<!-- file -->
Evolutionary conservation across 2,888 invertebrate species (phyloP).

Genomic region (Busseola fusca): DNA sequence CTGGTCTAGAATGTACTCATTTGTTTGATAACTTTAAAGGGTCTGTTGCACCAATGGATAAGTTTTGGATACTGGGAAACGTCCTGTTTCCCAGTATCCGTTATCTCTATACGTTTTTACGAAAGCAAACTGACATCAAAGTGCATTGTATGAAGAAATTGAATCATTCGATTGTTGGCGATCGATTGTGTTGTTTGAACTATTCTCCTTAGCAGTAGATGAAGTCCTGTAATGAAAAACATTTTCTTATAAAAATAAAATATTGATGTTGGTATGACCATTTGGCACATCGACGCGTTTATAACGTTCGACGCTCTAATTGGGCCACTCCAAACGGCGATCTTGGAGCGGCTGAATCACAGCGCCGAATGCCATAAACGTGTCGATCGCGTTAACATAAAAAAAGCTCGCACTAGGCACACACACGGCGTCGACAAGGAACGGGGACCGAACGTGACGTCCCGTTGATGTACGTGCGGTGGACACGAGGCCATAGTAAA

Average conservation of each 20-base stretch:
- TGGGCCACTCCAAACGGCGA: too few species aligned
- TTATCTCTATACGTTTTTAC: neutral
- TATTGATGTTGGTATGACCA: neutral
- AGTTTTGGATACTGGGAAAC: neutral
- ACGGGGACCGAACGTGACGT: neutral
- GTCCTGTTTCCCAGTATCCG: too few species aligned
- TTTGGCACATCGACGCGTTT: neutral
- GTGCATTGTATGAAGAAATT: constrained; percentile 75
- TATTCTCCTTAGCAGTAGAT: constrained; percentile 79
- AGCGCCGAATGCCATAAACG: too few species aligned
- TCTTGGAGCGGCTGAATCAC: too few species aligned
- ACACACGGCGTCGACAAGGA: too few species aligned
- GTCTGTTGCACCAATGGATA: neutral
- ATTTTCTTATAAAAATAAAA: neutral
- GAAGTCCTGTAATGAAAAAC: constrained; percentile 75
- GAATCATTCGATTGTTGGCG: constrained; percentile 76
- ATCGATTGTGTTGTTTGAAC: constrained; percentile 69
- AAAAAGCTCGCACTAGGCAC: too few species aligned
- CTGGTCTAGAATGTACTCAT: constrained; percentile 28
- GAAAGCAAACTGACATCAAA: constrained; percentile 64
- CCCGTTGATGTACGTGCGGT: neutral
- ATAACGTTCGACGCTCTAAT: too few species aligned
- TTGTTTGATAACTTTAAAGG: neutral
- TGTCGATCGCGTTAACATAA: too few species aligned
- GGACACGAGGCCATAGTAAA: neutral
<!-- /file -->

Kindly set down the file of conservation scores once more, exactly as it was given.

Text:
Evolutionary conservation across 2,888 invertebrate species (phyloP).

Genomic region (Busseola fusca): DNA sequence CTGGTCTAGAATGTACTCATTTGTTTGATAACTTTAAAGGGTCTGTTGCACCAATGGATAAGTTTTGGATACTGGGAAACGTCCTGTTTCCCAGTATCCGTTATCTCTATACGTTTTTACGAAAGCAAACTGACATCAAAGTGCATTGTATGAAGAAATTGAATCATTCGATTGTTGGCGATCGATTGTGTTGTTTGAACTATTCTCCTTAGCAGTAGATGAAGTCCTGTAATGAAAAACATTTTCTTATAAAAATAAAATATTGATGTTGGTATGACCATTTGGCACATCGACGCGTTTATAACGTTCGACGCTCTAATTGGGCCACTCCAAACGGCGATCTTGGAGCGGCTGAATCACAGCGCCGAATGCCATAAACGTGTCGATCGCGTTAACATAAAAAAAGCTCGCACTAGGCACACACACGGCGTCGACAAGGAACGGGGACCGAACGTGACGTCCCGTTGATGTACGTGCGGTGGACACGAGGCCATAGTAAA

Average conservation of each 20-base stretch:
- TGGGCCACTCCAAACGGCGA: too few species aligned
- TTATCTCTATACGTTTTTAC: neutral
- TATTGATGTTGGTATGACCA: neutral
- AGTTTTGGATACTGGGAAAC: neutral
- ACGGGGACCGAACGTGACGT: neutral
- GTCCTGTTTCCCAGTATCCG: too few species aligned
- TTTGGCACATCGACGCGTTT: neutral
- GTGCATTGTATGAAGAAATT: constrained; percentile 75
- TATTCTCCTTAGCAGTAGAT: constrained; percentile 79
- AGCGCCGAATGCCATAAACG: too few species aligned
- TCTTGGAGCGGCTGAATCAC: too few species aligned
- ACACACGGCGTCGACAAGGA: too few species aligned
- GTCTGTTGCACCAATGGATA: neutral
- ATTTTCTTATAAAAATAAAA: neutral
- GAAGTCCTGTAATGAAAAAC: constrained; percentile 75
- GAATCATTCGATTGTTGGCG: constrained; percentile 76
- ATCGATTGTGTTGTTTGAAC: constrained; percentile 69
- AAAAAGCTCGCACTAGGCAC: too few species aligned
- CTGGTCTAGAATGTACTCAT: constrained; percentile 28
- GAAAGCAAACTGACATCAAA: constrained; percentile 64
- CCCGTTGATGTACGTGCGGT: neutral
- ATAACGTTCGACGCTCTAAT: too few species aligned
- TTGTTTGATAACTTTAAAGG: neutral
- TGTCGATCGCGTTAACATAA: too few species aligned
- GGACACGAGGCCATAGTAAA: neutral